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Monday, January 09, 2017

Todd Rokita and the Revival of the Employment-At-Will Doctrine

I'm not sure how I missed this. One of Indiana's members of the House of Representatives (Todd Rokita) has introduced amendments to the Civil Service laws which would, essentially, eliminate civil service protections. (The linked website is a government employees' organization.)
This is apparently language from the proposed legislation:
Notwithstanding any other provision of law, any employee in the civil service (as that term is defined in section 2101 of title 5, United States Code) hired on or after the date that is 1 year after the date of enactment of this Act shall be hired on an at-will basis. Such an employee may be removed or suspended, without notice or right to appeal, from service by the head of the agency at which such employee is employed for good cause, bad cause, or no cause at all.
This is commentary:
In addition, the bill would
• Deny any pay adjustment whatsoever to workers who fail to receive a performance rating above “fully successful” in a new, management-designed rating system that would inevitably allow subjectivity, favoritism, and politics to influence ratings.
• Allow the government to deny earned pensions to any current or future employee who is convicted of a felony.
• Eliminate an employee’s right to representation at the worksite by no longer allowing union representatives to resolve disputes, address issues of discrimination or retaliation, or propose improvements in the workplace during the workday.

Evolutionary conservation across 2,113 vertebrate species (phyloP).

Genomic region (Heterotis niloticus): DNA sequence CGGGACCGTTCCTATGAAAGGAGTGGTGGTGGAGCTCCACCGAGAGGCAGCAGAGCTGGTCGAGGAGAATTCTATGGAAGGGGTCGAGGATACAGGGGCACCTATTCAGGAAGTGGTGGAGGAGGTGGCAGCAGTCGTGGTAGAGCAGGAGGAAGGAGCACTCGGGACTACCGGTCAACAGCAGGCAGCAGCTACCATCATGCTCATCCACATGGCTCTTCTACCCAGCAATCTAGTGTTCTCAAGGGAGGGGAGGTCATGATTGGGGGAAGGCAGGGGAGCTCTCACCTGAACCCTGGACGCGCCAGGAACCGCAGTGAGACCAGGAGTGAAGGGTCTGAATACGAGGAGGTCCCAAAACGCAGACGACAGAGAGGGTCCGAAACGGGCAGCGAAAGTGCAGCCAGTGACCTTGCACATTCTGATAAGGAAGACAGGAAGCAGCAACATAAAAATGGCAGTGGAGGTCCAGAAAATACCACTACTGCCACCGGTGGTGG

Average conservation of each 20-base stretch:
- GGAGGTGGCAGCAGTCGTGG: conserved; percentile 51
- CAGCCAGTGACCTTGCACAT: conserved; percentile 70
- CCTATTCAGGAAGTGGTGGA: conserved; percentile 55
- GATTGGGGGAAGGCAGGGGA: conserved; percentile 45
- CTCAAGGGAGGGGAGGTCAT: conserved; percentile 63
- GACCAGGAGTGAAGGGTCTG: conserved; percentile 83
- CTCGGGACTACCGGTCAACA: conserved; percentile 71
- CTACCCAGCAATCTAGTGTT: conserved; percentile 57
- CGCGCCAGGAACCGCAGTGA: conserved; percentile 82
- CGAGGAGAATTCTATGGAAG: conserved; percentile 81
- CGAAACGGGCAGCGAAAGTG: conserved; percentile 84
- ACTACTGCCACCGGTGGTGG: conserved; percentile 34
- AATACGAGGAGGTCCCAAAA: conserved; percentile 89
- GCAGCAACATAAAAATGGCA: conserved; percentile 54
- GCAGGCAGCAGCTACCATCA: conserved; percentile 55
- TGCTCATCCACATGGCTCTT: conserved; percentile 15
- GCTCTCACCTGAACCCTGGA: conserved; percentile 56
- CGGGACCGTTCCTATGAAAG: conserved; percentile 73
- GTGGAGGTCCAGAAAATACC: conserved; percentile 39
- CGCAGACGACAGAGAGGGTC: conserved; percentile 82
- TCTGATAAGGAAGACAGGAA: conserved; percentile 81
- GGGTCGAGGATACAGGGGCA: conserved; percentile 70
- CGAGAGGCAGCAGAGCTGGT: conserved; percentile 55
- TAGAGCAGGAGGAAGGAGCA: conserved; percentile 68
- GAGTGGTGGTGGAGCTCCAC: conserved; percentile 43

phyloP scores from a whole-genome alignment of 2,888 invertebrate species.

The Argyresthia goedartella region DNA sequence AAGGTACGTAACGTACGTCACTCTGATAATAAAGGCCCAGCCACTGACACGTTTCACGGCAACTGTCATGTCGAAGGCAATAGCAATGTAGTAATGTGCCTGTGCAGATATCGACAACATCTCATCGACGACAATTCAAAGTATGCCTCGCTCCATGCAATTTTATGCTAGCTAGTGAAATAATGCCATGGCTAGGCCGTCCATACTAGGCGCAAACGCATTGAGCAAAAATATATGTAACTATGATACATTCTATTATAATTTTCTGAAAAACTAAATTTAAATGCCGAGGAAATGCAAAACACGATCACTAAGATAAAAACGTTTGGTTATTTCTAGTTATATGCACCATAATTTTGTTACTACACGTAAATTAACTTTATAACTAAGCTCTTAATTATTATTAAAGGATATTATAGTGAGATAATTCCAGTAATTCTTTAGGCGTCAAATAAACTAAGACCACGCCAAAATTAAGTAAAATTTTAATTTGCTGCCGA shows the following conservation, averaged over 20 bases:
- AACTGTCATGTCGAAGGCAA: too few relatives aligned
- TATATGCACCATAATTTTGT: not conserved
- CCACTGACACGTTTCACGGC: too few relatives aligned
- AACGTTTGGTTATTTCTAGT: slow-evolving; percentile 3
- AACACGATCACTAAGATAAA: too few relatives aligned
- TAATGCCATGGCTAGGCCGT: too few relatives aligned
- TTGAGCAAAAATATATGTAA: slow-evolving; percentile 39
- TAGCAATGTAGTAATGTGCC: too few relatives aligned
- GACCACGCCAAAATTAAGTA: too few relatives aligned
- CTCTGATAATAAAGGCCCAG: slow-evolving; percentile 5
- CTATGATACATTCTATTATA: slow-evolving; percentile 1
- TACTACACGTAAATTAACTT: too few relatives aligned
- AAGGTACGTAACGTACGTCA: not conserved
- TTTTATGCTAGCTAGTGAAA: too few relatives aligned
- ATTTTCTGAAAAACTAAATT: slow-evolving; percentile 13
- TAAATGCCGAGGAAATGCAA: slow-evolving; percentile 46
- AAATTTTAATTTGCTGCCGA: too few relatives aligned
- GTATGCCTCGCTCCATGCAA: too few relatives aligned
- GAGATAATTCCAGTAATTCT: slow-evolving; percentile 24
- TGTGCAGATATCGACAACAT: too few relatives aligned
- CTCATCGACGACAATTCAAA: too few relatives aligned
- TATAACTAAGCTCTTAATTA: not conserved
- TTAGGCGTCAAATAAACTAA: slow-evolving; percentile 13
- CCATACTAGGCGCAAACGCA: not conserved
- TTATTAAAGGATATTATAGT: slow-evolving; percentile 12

• Allow agencies to continue workplace investigations even after employees have quit or retired.
• Allow political appointees to demote career executives and reduce their pay without cause.
I spent a significant part of my professional life teaching labor economics, and two things I tended to point out a lot were:
1) Labor law in the US was, in the 19th century, essentially what was called the "employment at will doctrine"--the employer "owned" the job, could hire (or fire) anyone at any time using any criteria he (the employers were almost always men) chose. Discipline was at the discretion of the owner. Compensation was set by the owner (subject only to "market forces").
2) A recurrent theme in the first half (say, until 1970 or so) of the 20th century was restrictions on the "employment at will doctrine." Child labor laws, banning "yellow dog contracts" (google that if you don't know what it means), the National Labor Relations Act, minimum wage and overtime pay laws, anti-discrimination laws..
But now it seems as if we are seeing a resurrection of the "employment at will" doctrine. It disturbs me greatly.


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